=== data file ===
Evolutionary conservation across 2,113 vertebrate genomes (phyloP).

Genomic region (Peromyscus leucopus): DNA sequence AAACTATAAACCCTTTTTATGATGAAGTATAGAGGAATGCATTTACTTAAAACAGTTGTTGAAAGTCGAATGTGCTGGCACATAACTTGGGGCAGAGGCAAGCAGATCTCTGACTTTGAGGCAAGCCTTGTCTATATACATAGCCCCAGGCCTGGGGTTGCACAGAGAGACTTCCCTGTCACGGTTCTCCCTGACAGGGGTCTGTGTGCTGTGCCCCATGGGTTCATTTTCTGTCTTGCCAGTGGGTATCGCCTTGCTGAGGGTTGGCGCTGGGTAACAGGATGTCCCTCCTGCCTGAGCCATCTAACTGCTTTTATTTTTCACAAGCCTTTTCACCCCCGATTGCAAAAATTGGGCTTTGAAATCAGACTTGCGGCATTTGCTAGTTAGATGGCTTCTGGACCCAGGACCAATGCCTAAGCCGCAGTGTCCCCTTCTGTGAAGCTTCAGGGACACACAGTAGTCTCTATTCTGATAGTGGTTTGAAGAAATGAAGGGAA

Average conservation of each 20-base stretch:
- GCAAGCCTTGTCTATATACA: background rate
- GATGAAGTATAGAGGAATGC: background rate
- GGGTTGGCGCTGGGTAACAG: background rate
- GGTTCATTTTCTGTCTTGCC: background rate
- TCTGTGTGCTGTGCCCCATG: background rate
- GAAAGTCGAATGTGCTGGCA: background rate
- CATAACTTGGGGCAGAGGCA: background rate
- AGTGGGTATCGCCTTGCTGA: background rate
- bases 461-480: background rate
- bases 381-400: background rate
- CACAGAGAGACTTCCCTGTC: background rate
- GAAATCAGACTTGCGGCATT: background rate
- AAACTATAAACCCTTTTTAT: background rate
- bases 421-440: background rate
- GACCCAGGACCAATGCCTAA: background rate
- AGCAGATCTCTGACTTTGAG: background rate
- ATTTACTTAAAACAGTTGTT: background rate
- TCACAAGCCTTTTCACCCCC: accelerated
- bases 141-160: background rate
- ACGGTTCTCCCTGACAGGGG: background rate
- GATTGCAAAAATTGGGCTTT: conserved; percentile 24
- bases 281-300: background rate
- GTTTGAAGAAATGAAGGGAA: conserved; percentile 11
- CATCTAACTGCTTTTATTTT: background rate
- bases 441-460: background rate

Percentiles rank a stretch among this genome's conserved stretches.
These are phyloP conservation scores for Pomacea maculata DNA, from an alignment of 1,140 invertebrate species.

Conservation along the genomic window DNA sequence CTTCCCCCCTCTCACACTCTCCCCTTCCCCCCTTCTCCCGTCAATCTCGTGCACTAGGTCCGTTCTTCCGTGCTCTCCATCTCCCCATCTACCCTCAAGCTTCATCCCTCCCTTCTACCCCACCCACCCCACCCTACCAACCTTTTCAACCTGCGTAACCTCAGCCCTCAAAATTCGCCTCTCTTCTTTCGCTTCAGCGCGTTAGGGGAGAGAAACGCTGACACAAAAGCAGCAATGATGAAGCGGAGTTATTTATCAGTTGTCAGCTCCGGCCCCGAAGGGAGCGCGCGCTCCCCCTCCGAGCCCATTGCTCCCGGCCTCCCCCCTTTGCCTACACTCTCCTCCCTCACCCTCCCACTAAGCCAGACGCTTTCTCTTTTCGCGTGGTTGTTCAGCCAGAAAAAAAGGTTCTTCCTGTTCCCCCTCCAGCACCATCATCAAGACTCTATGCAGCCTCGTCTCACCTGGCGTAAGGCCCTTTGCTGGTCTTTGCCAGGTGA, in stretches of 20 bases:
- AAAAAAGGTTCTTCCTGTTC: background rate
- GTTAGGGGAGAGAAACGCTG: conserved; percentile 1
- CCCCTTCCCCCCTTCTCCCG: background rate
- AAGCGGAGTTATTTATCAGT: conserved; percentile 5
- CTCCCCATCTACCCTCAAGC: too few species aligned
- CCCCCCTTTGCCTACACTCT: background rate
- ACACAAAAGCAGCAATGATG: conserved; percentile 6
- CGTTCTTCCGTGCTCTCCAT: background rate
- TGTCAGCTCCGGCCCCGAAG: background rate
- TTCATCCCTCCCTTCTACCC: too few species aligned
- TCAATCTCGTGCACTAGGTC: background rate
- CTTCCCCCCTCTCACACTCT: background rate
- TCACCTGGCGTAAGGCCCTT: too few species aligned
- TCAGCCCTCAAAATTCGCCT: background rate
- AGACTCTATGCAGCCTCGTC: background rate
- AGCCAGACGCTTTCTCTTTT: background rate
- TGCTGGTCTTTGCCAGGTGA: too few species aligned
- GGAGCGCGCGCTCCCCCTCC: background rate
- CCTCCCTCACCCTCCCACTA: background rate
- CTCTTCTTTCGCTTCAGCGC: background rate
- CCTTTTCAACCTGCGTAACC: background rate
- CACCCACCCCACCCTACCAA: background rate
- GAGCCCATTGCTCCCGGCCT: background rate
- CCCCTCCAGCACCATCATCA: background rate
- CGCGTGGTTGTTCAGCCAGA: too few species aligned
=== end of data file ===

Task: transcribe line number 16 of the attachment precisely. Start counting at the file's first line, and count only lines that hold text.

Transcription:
- AAACTATAAACCCTTTTTAT: background rate